On World Ocean’s Day, a group of N.S. residents staged a rally protesting an aquaculture expansion planned for their area.

Making their voices heard on a march through Liverpool, N.S. the group was calling foul on a planned fish farm expansion.

“This ocean is ours, the province of Nova Scotia has to take a stand against this,” said Brian Muldoon, founder of the ‘Protect Liverpool Bay’ group.

Muldoon dressed up as Neptune, the Greek god of the sea, for the occasion, but his message was serious.

“These waters are pristine now, but they won’t remain that way,” said Muldoon. “All of our bays are too shallow to accept open pen fish farms.”

The cause for concern is a proposal by Cooke Aquaculture to expand its salmon farming operation in the area and add two new sea sites.

Its application for the expansion of the existing fish farm in Liverpool Bay was sent to the province this March to be reviewed by both provincial and federal regulators, and an independent review board.

The Protect Liverpool Bay group says adding more farmed fish to the waters will only bring pollution in the form of fish feces, and lots of it.

“It’s like we’re travelling backwards, and I don’t know how people in political power can ignore the evidence,” said Liverpool resident Kelly Connolly.

But Cooke Aquaculture disputes those claims.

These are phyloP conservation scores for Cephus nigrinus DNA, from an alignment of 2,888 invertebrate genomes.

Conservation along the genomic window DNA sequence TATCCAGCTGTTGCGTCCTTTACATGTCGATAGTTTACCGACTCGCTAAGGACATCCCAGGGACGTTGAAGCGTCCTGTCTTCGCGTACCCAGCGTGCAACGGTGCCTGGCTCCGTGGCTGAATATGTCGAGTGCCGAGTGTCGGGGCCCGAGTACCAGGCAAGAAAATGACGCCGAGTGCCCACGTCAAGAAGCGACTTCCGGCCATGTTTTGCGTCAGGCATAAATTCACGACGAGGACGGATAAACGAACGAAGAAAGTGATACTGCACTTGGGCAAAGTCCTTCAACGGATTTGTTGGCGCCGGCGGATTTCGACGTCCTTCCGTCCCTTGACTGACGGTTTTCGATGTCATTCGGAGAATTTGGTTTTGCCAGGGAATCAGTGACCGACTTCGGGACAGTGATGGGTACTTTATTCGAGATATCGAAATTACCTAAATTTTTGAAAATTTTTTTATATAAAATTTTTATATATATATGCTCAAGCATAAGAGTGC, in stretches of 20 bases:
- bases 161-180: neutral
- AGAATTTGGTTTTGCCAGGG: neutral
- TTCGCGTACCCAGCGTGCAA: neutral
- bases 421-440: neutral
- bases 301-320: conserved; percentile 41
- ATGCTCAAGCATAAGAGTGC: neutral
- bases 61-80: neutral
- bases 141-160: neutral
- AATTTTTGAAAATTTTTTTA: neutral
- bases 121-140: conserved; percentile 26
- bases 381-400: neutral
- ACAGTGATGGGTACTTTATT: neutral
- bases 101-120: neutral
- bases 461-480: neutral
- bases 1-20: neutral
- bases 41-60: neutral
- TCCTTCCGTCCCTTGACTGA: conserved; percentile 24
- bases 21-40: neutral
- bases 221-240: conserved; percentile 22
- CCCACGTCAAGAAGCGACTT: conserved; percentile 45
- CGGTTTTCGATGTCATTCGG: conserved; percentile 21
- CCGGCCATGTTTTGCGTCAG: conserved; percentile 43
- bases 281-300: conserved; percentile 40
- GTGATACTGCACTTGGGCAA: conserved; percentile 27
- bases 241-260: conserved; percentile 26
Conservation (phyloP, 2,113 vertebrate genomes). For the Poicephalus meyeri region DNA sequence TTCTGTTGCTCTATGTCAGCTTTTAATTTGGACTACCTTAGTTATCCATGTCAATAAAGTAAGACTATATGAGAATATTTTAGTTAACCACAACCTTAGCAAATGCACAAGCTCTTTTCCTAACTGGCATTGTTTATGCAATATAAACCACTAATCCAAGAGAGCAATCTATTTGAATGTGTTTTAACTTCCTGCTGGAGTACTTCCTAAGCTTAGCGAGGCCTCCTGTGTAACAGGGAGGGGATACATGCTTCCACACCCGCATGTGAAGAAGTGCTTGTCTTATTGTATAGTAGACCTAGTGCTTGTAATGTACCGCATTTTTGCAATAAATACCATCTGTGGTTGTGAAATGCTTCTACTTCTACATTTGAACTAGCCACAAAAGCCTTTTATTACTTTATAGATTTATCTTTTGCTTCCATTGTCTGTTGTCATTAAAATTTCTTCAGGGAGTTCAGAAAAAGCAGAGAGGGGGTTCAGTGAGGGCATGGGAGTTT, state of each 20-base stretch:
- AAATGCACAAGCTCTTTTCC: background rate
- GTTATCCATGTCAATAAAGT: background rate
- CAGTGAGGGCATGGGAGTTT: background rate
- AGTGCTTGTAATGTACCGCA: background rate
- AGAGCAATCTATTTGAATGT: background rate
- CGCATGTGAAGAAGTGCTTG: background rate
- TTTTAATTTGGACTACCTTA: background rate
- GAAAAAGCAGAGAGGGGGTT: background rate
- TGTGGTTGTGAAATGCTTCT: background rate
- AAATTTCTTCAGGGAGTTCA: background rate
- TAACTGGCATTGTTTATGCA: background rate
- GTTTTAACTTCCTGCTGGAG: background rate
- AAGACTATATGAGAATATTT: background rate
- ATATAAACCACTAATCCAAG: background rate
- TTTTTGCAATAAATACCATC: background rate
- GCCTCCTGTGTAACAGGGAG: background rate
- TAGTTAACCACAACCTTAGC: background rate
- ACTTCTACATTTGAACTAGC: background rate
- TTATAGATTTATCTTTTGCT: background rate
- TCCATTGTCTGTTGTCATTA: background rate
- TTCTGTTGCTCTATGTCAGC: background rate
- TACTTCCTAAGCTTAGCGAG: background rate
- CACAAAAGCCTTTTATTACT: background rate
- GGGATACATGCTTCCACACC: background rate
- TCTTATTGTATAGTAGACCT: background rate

“We have been sustainably operating a Best Aquaculture Practices and government certified Atlantic salmon farm in Liverpool Bay since 2011 and enjoy being part of the community very much. We are continuing our local engagement to share information, answer questions, and provide an ongoing link between the community and the company,” wrote Joel Richardson, Cooke Aquaculture Inc. VP of Public Relations in a statement to CTV News.

Muldoon points to Shelburne Bay, about 60 km from Liverpool, as an example of what can go wrong with fish farms.

“There’s a bay down there, Shelburne Bay, and they did a study. The capacity rate was they could handle 200,000 fish without damaging the Bay. They now have 1.4 million fish there,” explained Muldoon.

The Protect Liverpool Bay group says they have retained an environmental law firm to help it apply for intervenor status as part of the review process for the project later this year.

The group is also encouraging its supporters to write postcards to the province’s Minister of Fisheries Keith Colwell, who is in charge of aquaculture in Nova Scotia.

Minister Colwell was not available on Saturday for an interview, and his department did not issue a statement.

With files from CTV Atlantic’s Heidi Petracek.